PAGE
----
The Falkland Islands have been at the centre of a territorial dispute between Argentina and the UK that dates back to the nineteenth century. Yet despite the fact that the Islands have been peacefully inhabited and administered under British sovereignty since 1833, with the exception of the two month occupation by Argentina in 1982, the Argentinian president has repeatedly exploited national grievances on the subject in order to strengthen her own political standing amongst her electorate. The dispute has also been further fuelled by UK oil exploration around the Falklands which began about two years ago and has highlighted the geopolitical stakes involved in the hunt for fossil fuels around the Islands. This has sparked repeated accusations that Britain has taken Argentine resources from the Islands and the waters surrounding them, which, according to Argentinian officials, breaks a UN resolution that forbids unilateral development in disputed waters.
Beyond Rhetoric: Regional Sympathy for Argentina?
Political tensions between the UK and Argentina have also continued to grow as recent attempts by Argentina to diplomatically isolate Britain have resulted in its gaining further regional solidarity over its claims to the Falklands. The latest example of this came in the form of an announcement in December 2011 by Mercosur, a regional grouping which includes Argentina, Uruguay, Brazil and Paraguay, to ban ships sailing under the Falkland Islands flag from docking at their ports. This recent announcement is reminiscent of the decisions by Uruguay and Brazil to restrict British military ships from accessing key ports in the two countries. In September 2010 the Uruguayan authorities prevented HMS Gloucester from docking in Montevideo; and in January 2011, Brazilian President Dilma Rousseff - in an attempt to accommodate Argentina and reach out to the left-wing grassroots of her own party - refused permission for HMS Clyde to dock in Rio de Janeiro during a routine transition to and from the Falklands.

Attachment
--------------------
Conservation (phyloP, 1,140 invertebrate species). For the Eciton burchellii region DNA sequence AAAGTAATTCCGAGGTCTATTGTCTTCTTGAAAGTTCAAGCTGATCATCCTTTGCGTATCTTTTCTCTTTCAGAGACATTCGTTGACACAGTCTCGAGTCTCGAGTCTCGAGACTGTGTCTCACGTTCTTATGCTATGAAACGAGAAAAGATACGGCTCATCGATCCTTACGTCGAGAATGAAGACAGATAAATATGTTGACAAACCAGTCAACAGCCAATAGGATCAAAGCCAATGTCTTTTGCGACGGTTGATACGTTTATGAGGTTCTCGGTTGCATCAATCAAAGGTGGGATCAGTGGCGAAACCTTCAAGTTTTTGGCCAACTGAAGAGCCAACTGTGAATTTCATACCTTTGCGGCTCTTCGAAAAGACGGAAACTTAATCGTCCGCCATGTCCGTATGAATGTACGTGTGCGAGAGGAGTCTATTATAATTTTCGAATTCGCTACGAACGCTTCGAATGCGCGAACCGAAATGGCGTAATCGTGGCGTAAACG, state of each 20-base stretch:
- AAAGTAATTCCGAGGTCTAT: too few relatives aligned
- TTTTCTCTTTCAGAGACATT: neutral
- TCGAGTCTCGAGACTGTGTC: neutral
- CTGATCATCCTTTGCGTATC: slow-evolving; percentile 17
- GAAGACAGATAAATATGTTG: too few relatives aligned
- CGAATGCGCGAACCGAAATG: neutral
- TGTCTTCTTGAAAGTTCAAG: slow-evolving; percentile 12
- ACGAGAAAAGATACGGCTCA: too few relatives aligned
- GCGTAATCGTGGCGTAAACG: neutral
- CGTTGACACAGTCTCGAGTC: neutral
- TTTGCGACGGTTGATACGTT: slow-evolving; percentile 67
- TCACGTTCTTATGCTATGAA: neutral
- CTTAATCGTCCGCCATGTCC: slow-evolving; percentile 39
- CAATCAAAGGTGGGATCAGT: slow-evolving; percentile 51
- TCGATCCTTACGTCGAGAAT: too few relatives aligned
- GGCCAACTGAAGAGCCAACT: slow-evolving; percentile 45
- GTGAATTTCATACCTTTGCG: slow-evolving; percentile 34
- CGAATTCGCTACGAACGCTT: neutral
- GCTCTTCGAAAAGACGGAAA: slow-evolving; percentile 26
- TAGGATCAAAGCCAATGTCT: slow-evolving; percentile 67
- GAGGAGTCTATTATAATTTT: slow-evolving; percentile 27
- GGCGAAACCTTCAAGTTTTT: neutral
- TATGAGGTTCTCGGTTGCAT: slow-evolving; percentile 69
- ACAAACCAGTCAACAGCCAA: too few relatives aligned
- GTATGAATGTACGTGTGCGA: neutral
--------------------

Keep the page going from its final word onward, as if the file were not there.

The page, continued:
The decision by Mercosur also comes after Argentina's claims to the Falklands were backed by all thirty-three members of the Community of Latin America and Caribbean States, a newly formed organisation for regional co-operation known by its Spanish language acronym CELAC, during its inaugural meeting in Caracas at the beginning of December 2011. Prior to this meeting Argentina's Falklands policy was also backed by the Organization of American States (OAS), who again supported Argentinian calls for negotiations over the Falklands to be reopened during a meeting held in San Salvador in June 2011. The draft declaration proposed by Argentina on 'The Question of the Malvinas Islands' was passed by unanimous consent. It stated the position that Argentina and the UK should resume negotiations as soon as possible in order to find a peaceful solution to the dispute. The declaration, also supported by the US, further stated that the OAS would continue to examine the issue at its subsequent sessions until a definitive settlement is reached.